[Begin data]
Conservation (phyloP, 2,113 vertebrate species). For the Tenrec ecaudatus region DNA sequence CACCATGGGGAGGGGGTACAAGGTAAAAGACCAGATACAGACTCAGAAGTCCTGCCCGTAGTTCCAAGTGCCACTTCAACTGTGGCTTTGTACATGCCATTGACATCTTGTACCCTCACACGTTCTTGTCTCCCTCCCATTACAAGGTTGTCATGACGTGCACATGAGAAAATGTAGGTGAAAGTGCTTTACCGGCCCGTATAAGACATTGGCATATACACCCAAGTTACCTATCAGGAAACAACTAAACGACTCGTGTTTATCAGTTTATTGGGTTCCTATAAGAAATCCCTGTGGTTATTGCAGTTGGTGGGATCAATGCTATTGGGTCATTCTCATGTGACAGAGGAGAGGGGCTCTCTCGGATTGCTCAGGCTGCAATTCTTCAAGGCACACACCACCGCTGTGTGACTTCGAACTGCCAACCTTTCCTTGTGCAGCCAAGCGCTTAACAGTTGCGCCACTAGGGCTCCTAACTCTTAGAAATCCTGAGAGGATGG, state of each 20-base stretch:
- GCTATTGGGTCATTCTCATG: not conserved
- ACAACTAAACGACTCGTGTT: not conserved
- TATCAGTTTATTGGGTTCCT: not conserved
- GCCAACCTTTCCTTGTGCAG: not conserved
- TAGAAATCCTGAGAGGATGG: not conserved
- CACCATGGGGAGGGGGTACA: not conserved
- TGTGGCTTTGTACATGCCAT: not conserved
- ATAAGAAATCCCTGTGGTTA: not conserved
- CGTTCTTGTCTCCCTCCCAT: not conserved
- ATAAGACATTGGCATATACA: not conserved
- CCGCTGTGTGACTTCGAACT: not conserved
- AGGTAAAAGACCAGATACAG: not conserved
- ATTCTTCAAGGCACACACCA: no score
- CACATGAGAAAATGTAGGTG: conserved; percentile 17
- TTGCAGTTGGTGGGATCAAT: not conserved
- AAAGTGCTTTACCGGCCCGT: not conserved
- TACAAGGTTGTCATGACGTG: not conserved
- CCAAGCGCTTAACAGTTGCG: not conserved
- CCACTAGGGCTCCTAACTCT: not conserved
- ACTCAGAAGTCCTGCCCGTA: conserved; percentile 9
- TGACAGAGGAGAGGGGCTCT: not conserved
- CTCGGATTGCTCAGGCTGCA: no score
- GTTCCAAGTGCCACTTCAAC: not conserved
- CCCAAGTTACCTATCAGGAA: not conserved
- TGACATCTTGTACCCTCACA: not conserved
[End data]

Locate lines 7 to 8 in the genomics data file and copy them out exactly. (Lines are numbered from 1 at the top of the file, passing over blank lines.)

- CACCATGGGGAGGGGGTACA: not conserved
- TGTGGCTTTGTACATGCCAT: not conserved